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Candle in the wind

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A Chain of Events

Yesterday, I was driving the city streets, trying to get to work on time, when I ended up behind a slow car in my lane. That slow car slowed me up too and the light turned red just as I got to the intersection. I sat there at the red light fuming and thinking foul thoughts about that slow driver. 
Then, it occurred to me that maybe, just maybe, this is exactly what was supposed to happen at just this moment. Just maybe, God was looking out for me. Just maybe if I made that light and continued through the intersection, something bad would have happened to me.
I don’t know what that bad thing could be but my first thoughts were that by waiting at the red light, I missed some other driver also rushing to work and who would have changed lanes without looking and crashed into me with awful consequences. So I waited patiently at the light, quietly thanking God for looking out for me.
You never know what chain of events lead up to you with bit of good luck or with a bit of bad luck.  Here’s a st…

Please, please let us never forget.

As we commemorate the 75th anniversary of D-Day, a rerun. Because sadly, we need it:

by Vol-E

On Facebook today, a friend close to my age commented that "we didn't learn about Pearl Harbor in school."  A shame, right?

Well, actually, no. It's more a shame that "kids today" need to have someone in school teach them about it. And it's a shame that a lot of them are going to pay scant attention, more interested in the latest missives from SnapChat. Just five years after 9/11, I was sitting in a car repair shop waiting room, and on the TV, the news station was showing the annual reading of the names in remembrance. One young woman looked at the screen and said "What's ...? Oh, it's that thing in NY with the towers and all." And then she went back to her phone or magazine or whatever had claimed her attention. I was kind of outraged. That was 13 years ago; the number of people like her must have multiplied tenfold by now.

Pearl Harbor and the …

Evolution

Note: The magnificent artwork shown here is by Michael H. Fusco and is available for purchase athttps://society6.com/product/tiger-centaur_print

I am stuck in a traffic jam on the highway next to an eighteen-wheeler and nothing to do. So what do I do? I count the number of wheels on the truck. Well guess what, it really has eighteen wheels. My car has four wheels. 

So what, animals have four legs. 

If you are out on the grassland and a lion with four legs comes by and you are a deer with four legs, chances are the lion can run as fast as you. So why don't deer have six legs? That should allow them to outrun the lion. 

Then again, if deer are outrunning the lion and the lion cannot catch them, the lion would starve to death. So then why don't lions have six legs so they can run down the deer? Six-legged lion chasing down six-legged deer is the same as four-legged lion chasing down four-legged deer. Silly me!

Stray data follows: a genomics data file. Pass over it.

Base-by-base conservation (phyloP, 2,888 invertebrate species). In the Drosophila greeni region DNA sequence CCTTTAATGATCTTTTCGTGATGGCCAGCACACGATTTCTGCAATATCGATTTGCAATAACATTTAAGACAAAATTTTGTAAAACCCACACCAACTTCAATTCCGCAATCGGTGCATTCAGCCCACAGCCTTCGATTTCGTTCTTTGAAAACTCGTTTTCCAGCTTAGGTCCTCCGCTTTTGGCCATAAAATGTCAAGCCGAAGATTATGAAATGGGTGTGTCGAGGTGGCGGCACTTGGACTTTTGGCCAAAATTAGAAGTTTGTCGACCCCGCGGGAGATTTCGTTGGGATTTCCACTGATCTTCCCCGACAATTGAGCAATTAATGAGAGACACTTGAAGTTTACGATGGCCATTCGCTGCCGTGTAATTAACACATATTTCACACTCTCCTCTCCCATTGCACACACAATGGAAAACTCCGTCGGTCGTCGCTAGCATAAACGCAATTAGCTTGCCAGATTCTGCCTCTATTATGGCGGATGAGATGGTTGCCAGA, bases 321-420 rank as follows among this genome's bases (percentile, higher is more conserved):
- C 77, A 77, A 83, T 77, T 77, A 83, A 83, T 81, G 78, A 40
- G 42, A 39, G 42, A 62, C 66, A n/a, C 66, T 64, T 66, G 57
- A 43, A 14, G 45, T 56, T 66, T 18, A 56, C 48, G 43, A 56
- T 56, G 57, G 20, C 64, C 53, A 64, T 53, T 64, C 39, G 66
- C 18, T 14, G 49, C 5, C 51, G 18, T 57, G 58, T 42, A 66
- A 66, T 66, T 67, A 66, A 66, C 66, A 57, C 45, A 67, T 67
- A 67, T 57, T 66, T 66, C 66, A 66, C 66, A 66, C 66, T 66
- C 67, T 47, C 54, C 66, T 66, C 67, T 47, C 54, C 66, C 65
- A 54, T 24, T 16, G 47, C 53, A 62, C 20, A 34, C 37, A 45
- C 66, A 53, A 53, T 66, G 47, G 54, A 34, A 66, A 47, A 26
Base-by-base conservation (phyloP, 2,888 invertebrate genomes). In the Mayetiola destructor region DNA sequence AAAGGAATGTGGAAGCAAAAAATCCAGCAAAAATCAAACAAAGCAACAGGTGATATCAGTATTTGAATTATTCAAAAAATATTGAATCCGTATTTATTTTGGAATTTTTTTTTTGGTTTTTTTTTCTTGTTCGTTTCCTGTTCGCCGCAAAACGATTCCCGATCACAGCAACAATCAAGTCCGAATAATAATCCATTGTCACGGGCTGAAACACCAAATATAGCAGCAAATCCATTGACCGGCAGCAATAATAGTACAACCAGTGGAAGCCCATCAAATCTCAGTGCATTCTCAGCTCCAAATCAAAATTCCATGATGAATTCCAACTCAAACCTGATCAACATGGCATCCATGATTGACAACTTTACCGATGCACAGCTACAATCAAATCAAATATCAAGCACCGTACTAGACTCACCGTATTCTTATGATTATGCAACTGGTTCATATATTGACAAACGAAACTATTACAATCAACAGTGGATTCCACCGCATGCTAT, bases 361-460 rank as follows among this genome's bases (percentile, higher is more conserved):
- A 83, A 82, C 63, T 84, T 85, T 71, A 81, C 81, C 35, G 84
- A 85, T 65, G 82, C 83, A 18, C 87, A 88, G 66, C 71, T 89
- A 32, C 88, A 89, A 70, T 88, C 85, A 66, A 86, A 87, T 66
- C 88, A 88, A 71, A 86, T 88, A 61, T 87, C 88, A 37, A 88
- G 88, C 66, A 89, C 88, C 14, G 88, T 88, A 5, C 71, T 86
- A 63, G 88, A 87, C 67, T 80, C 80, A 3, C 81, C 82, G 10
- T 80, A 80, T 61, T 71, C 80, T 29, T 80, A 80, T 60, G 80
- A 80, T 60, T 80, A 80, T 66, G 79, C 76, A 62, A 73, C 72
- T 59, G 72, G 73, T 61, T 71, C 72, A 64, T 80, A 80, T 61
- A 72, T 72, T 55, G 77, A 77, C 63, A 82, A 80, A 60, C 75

Hmmm, humans have two legs, lions have four legs. That must meant that'…

It's raining men

An odd thing happened in the office. I was waiting by the elevator to go home when the lady I was waiting with asked, why are men so interested in how many men a woman sleeps with?


I don't think she meant to ask this. My guess: Her new boyfriend asked this question and it was plaguing her mind so she sort of blurted it out. Now, I have known the lady for many years. We have worked together on some projects so we are not strangers. Nor are we that kind of friends.

My answer was a shrug, I don't know, and that closed the conversation.

But I do have a vague idea that I did not share with her. I think the question is a remnant of evolution. It's simple. Men spread their seed around with as many women as they can while women are more selective who they accept. We all understand the reasons for this gender behavior. But, in our modern civilization, women can be as un-selective as they want. 

Do you see a paradox here? Her boyfriend was attempting to determine how selective she was …

Rerun: Silly Memories, 1981 Edition

Sometimes you look back and wish you could explain to someone — share the insights that somehow managed to sneak up on you. In my case, it’s Doug (my ex) I’m tempted to explain to, but I know I’d just get a vague shoulder-shrug, so instead, I’ll explain it to the rest of the world. That year, I fled my childhood home (at age 22, at least two years later than most of my peers) and moved in with my then-boyfriend. Setting up housekeeping was fun.  Well, most of the time. One of the things he proposed buying was a coffee maker. I went out on my own, while he was at work, and purchased a stainless steel teakettle. “What’s that?” he asked. “You said to get a coffee maker. This has a whistle and everything!”
“But that’s a teakettle. We need a coffee maker.” “This makes coffee. It’s just like the one my parents have.” This spurred him to drive us both to the local Discount Mart, where we bought whatever cheap, standard-issue coffee maker they had to offer. I’d never seen one before. I caref…